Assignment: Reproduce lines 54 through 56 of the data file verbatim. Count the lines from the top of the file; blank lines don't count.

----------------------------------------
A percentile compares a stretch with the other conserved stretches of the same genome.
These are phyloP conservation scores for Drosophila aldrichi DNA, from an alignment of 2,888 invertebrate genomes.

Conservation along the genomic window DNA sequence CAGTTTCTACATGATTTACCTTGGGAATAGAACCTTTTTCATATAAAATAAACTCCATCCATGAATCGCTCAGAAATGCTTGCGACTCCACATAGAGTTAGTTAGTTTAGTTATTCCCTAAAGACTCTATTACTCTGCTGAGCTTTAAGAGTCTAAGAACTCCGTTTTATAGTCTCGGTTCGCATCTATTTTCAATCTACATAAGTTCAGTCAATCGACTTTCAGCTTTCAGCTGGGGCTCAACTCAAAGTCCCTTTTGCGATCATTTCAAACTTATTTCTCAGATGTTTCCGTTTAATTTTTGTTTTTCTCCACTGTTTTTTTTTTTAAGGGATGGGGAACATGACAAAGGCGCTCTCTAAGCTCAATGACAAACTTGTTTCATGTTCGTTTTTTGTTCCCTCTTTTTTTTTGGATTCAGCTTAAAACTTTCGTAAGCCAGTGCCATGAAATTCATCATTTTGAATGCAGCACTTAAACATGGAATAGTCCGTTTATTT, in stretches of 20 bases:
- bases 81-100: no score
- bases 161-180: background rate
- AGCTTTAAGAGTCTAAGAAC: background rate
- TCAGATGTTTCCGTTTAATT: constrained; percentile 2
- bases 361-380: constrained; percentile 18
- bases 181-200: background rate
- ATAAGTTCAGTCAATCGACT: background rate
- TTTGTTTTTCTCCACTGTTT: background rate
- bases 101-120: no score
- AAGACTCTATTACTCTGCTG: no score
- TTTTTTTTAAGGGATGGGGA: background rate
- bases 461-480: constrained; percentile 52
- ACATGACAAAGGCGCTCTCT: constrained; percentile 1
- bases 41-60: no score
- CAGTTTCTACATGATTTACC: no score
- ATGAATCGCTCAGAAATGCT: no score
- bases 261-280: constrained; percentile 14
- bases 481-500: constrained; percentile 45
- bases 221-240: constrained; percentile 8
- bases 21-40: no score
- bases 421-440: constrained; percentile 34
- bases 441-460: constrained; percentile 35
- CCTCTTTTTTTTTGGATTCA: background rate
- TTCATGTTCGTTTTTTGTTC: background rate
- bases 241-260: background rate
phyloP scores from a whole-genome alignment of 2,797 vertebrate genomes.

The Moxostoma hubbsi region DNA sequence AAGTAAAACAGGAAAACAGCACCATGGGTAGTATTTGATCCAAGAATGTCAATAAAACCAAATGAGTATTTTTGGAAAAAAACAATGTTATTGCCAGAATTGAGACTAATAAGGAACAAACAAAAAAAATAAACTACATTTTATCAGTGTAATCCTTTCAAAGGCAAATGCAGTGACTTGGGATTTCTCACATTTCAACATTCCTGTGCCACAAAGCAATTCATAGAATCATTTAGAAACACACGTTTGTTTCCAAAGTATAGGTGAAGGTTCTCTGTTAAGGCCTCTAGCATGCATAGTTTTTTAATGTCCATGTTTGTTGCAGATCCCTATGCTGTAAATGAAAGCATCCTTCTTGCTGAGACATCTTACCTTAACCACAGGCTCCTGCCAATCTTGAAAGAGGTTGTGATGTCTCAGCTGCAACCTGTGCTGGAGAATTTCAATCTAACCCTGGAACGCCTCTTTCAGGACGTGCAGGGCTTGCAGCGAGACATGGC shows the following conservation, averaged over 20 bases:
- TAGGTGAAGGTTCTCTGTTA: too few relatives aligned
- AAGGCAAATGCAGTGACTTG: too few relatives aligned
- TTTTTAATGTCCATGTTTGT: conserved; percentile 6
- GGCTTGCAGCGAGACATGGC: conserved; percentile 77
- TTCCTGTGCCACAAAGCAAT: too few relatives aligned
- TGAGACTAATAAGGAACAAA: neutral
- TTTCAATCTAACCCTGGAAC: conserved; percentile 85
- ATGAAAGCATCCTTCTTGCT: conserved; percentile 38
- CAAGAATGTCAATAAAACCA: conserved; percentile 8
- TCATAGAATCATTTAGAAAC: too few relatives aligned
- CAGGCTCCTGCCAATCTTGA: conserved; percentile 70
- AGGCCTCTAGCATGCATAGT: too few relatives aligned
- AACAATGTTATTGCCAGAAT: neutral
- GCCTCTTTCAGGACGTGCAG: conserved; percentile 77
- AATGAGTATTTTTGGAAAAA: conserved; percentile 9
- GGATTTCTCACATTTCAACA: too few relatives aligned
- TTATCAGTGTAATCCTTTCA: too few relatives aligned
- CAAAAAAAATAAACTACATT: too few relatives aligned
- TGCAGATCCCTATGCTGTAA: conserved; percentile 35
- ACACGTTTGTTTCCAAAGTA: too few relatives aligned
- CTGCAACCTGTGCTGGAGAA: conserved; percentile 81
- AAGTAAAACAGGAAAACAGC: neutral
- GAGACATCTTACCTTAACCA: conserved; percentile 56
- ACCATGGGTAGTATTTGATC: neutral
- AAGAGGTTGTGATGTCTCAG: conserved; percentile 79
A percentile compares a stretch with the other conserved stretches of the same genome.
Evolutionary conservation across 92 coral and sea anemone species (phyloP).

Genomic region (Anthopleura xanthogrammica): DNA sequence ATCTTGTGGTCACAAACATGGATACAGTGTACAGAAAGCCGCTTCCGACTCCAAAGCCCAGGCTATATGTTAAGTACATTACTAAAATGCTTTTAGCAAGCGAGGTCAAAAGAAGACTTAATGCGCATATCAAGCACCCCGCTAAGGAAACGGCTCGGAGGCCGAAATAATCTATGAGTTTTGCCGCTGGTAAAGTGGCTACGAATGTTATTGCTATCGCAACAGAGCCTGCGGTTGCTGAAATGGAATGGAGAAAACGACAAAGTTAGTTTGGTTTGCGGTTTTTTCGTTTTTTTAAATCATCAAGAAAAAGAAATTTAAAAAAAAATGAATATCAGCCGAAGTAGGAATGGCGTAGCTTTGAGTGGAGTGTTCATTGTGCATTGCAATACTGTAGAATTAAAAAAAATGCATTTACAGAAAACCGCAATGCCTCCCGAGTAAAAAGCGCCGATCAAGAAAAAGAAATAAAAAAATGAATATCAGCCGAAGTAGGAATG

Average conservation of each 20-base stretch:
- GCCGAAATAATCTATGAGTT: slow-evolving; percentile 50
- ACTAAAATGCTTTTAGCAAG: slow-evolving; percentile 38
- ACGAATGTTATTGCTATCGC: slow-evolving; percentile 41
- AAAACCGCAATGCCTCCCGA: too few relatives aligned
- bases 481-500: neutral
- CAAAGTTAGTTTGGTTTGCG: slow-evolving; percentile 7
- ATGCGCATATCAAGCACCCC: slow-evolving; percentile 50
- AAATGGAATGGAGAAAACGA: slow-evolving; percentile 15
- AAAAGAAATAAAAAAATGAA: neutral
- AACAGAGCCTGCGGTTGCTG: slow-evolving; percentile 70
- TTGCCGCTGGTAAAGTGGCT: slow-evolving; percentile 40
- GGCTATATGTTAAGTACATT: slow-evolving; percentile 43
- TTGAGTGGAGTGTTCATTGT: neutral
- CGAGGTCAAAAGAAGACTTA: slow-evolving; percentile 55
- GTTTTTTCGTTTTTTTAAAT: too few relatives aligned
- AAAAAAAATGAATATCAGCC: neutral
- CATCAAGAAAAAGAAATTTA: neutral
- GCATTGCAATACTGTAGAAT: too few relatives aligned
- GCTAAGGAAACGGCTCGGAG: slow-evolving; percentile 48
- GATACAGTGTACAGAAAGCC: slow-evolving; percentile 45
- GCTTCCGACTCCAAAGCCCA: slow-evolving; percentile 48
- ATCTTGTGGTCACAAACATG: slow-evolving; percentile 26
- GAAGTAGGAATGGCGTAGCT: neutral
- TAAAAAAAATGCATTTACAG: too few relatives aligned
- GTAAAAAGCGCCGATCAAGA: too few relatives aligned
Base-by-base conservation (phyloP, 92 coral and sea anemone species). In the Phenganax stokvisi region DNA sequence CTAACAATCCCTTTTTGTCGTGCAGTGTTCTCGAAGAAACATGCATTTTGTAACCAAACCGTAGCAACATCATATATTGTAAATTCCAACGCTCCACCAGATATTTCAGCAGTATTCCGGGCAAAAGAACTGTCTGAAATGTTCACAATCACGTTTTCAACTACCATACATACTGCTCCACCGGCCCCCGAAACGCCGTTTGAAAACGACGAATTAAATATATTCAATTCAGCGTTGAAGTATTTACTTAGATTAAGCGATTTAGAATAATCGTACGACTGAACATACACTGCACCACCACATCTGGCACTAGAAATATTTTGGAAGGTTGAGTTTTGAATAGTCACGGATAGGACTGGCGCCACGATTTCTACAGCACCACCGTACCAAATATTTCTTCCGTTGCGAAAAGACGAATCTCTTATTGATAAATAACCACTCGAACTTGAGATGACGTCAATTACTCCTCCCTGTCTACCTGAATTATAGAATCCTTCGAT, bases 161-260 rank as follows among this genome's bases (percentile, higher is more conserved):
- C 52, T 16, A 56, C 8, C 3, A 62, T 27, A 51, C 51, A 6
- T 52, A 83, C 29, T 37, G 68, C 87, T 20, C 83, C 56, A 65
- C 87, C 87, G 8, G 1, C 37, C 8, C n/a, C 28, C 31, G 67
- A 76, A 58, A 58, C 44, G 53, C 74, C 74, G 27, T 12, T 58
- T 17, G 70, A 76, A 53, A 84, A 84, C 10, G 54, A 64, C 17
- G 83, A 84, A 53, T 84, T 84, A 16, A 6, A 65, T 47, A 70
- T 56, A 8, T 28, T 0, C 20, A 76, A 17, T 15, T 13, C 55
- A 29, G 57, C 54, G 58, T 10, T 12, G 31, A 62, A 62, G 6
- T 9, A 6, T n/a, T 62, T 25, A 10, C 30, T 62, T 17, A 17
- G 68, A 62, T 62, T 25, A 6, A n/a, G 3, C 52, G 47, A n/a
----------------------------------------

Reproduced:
- ACCATGGGTAGTATTTGATC: neutral
- AAGAGGTTGTGATGTCTCAG: conserved; percentile 79
A percentile compares a stretch with the other conserved stretches of the same genome.